Finding the Silver Lining

Although COVID and the economic downturn may be the major driving forces behind the changes in the way we work, not all of the changes are negative.

The growth in remote working may have highlighted a lot of social inequality but advocacy groups are hopeful that it could lead to the hiring of more people with disabilities.

The changes in working patterns could also lead to more integrated neighbourhoods and a greater sense of community. It is interesting to see that both Facebook and Google seem to be leaning towards headquarters that mix office space with housing, small businesses, and services.

There has also been an increase in demand for co-working spaces. Apparently, even those who are tired of working from home prefer to have a workspace near their home.

Freelancing is offering many an opportunity to boost their quality of life.  As more companies begin to rely on freelancers ,it creates a greater number and variety of opportunities. This makes freelancing an increasingly attractive option for young professionals who wish to have greater control over their lives and careers.

New freelance platforms can make this process even easier.

Niche platforms often play a significant role in preventing the lowering of rates. And these platforms are by no means limited to tech jobs. In Australia, a platform has just been launched exclusively for beauty and barber professionals.

Other platforms are trying to set themselves apart by helping freelancers keep more of their money or access it more rapidly. One interesting new player in this field is Any Task which pays freelancers in cryptocurrency.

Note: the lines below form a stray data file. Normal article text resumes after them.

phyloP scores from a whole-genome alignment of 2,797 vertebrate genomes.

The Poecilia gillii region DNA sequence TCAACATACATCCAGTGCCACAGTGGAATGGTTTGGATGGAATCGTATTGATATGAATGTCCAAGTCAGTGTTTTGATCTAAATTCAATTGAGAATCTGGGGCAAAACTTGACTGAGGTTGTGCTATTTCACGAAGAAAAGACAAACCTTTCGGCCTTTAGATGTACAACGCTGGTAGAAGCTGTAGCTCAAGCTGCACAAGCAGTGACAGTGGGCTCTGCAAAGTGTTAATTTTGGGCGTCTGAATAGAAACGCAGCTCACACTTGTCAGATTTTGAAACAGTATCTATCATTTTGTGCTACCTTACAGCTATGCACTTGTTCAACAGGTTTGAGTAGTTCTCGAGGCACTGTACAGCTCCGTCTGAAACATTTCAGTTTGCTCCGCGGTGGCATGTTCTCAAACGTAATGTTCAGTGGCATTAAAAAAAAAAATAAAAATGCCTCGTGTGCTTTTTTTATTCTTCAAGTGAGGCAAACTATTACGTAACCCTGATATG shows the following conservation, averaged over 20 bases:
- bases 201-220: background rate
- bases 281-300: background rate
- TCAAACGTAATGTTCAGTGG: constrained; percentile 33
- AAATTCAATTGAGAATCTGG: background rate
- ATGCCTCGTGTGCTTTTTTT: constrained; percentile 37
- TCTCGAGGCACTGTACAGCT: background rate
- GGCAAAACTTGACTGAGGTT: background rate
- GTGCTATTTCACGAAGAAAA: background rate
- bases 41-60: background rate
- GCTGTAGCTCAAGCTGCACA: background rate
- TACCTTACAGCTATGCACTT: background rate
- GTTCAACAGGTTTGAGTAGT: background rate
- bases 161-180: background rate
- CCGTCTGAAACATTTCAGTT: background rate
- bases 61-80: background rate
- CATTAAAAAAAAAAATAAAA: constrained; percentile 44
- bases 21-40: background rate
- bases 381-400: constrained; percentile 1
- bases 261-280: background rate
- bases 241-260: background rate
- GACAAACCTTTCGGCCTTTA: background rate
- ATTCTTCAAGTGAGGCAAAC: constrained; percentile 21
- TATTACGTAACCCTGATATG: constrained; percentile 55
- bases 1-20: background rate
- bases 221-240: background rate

There is no question that these are very hard times. But, the outlook is good for those able to adjust and take advantage of the wealth of new opportunities to improve life and community.

Stories for Week Commencing 28th September 2020

The Importance of Not Working at Work

Despite the prevalence of micro-managers and the increase in employee surveillance tools, it turns out that socialising with your coworkers is a vital part of doing business.

The CEO of JPMorgan Chase has been one of the most vocal campaigners for a return to office work. He argues that creativity is greatly affected by the lack of collaboration and socialization which used to occur in office spaces. And he is far from the only one expressing this concern.

Still, the push for a return to the office to improve innovation and creativity is not something that will be easily achieved.

Many workers do not want to return to the office. Even those that do return will find that the new safety regulations limit collaboration and socialization. Then there are the inherent health and safety risks to consider.

Even JP Morgan, despite their push for a return to the office, has had to send some workers back home due to a positive COVID test.

So what are businesses to do?

The simple answer is that they must change their approach. Remote companies have shown that innovation is far from impossible outside the office setting.

Companies need to start spending more effort on identifying problems, evaluating meeting styles, and really using the available technology to their advantage. This will allow for more focused virtual work meetings as well as more beneficial social interaction.

Socializing virtually can indeed be more difficult, but it can be done. There are even apps that will randomly pair coworkers for a virtual coffee so that teams can get to know each other better.

Ultimately, investing in improving socialization among remote workers is a win-win. They will become better communicators both virtually and, when the moment is right, in-person.

Remote Work and COVID Update

A lot of recent news has focused on the desire to have workers return to the office. But the reality is that it is still not safe.